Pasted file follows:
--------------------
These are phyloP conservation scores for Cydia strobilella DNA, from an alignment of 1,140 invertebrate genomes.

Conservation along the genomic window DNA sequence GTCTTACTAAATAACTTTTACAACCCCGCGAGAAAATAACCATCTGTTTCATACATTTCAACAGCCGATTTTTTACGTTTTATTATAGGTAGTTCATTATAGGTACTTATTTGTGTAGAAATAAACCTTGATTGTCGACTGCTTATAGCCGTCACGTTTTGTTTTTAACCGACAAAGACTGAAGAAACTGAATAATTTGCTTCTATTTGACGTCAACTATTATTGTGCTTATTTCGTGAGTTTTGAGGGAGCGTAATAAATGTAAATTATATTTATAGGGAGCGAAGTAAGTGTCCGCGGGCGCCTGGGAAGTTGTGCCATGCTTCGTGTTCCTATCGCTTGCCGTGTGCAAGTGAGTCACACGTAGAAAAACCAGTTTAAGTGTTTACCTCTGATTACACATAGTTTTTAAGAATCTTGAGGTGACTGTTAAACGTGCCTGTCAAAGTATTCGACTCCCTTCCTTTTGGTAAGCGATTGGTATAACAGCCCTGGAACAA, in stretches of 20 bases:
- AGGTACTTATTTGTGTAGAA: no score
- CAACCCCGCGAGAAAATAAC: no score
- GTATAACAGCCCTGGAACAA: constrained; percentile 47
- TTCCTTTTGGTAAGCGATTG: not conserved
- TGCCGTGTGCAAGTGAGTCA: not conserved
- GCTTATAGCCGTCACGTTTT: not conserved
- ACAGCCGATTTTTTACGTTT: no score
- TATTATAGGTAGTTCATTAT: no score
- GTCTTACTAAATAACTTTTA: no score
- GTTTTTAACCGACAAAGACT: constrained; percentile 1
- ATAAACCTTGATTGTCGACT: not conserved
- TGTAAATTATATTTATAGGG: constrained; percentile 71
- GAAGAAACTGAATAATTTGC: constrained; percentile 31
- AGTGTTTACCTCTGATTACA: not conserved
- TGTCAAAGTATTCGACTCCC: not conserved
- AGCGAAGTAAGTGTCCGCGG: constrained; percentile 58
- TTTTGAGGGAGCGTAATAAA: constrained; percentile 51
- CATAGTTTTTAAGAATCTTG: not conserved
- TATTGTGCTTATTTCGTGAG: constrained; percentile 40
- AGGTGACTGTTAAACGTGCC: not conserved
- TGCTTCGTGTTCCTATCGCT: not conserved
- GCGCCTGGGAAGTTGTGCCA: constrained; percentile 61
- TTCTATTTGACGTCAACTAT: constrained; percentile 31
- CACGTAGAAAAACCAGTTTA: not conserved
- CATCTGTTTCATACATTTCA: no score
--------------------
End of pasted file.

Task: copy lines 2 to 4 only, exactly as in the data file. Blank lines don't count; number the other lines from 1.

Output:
Conservation along the genomic window DNA sequence GTCTTACTAAATAACTTTTACAACCCCGCGAGAAAATAACCATCTGTTTCATACATTTCAACAGCCGATTTTTTACGTTTTATTATAGGTAGTTCATTATAGGTACTTATTTGTGTAGAAATAAACCTTGATTGTCGACTGCTTATAGCCGTCACGTTTTGTTTTTAACCGACAAAGACTGAAGAAACTGAATAATTTGCTTCTATTTGACGTCAACTATTATTGTGCTTATTTCGTGAGTTTTGAGGGAGCGTAATAAATGTAAATTATATTTATAGGGAGCGAAGTAAGTGTCCGCGGGCGCCTGGGAAGTTGTGCCATGCTTCGTGTTCCTATCGCTTGCCGTGTGCAAGTGAGTCACACGTAGAAAAACCAGTTTAAGTGTTTACCTCTGATTACACATAGTTTTTAAGAATCTTGAGGTGACTGTTAAACGTGCCTGTCAAAGTATTCGACTCCCTTCCTTTTGGTAAGCGATTGGTATAACAGCCCTGGAACAA, in stretches of 20 bases:
- AGGTACTTATTTGTGTAGAA: no score
- CAACCCCGCGAGAAAATAAC: no score